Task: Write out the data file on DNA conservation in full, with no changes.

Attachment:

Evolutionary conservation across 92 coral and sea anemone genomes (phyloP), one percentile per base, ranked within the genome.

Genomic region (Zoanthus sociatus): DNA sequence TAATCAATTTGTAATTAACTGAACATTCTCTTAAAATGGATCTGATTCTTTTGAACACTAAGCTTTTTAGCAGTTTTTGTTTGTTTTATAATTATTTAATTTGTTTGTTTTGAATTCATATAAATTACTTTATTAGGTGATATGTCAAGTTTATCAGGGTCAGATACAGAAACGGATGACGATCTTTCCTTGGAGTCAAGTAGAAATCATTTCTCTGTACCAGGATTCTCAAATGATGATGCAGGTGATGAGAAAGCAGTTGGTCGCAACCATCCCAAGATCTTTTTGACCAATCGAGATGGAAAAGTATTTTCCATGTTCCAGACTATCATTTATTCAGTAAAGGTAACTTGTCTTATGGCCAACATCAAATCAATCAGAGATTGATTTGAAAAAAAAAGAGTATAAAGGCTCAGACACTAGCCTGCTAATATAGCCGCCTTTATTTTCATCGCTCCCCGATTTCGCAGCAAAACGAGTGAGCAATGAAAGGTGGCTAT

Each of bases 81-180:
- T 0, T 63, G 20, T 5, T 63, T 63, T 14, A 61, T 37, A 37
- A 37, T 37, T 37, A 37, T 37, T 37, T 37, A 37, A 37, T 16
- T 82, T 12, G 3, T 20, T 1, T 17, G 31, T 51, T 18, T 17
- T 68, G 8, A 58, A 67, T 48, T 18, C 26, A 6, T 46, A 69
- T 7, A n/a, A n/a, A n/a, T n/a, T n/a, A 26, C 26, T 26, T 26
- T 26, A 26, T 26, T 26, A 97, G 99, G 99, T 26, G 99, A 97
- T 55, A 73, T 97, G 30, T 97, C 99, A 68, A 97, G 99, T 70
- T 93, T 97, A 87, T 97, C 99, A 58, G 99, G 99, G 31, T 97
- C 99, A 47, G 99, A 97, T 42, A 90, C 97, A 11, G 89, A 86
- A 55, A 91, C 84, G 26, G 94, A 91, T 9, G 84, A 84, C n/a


Evolutionary conservation across 92 coral and sea anemone genomes (phyloP), one percentile per base, ranked within the genome.

Genomic region (Zoanthus sociatus): DNA sequence TAATCAATTTGTAATTAACTGAACATTCTCTTAAAATGGATCTGATTCTTTTGAACACTAAGCTTTTTAGCAGTTTTTGTTTGTTTTATAATTATTTAATTTGTTTGTTTTGAATTCATATAAATTACTTTATTAGGTGATATGTCAAGTTTATCAGGGTCAGATACAGAAACGGATGACGATCTTTCCTTGGAGTCAAGTAGAAATCATTTCTCTGTACCAGGATTCTCAAATGATGATGCAGGTGATGAGAAAGCAGTTGGTCGCAACCATCCCAAGATCTTTTTGACCAATCGAGATGGAAAAGTATTTTCCATGTTCCAGACTATCATTTATTCAGTAAAGGTAACTTGTCTTATGGCCAACATCAAATCAATCAGAGATTGATTTGAAAAAAAAAGAGTATAAAGGCTCAGACACTAGCCTGCTAATATAGCCGCCTTTATTTTCATCGCTCCCCGATTTCGCAGCAAAACGAGTGAGCAATGAAAGGTGGCTAT

Each of bases 81-180:
- T 0, T 63, G 20, T 5, T 63, T 63, T 14, A 61, T 37, A 37
- A 37, T 37, T 37, A 37, T 37, T 37, T 37, A 37, A 37, T 16
- T 82, T 12, G 3, T 20, T 1, T 17, G 31, T 51, T 18, T 17
- T 68, G 8, A 58, A 67, T 48, T 18, C 26, A 6, T 46, A 69
- T 7, A n/a, A n/a, A n/a, T n/a, T n/a, A 26, C 26, T 26, T 26
- T 26, A 26, T 26, T 26, A 97, G 99, G 99, T 26, G 99, A 97
- T 55, A 73, T 97, G 30, T 97, C 99, A 68, A 97, G 99, T 70
- T 93, T 97, A 87, T 97, C 99, A 58, G 99, G 99, G 31, T 97
- C 99, A 47, G 99, A 97, T 42, A 90, C 97, A 11, G 89, A 86
- A 55, A 91, C 84, G 26, G 94, A 91, T 9, G 84, A 84, C n/a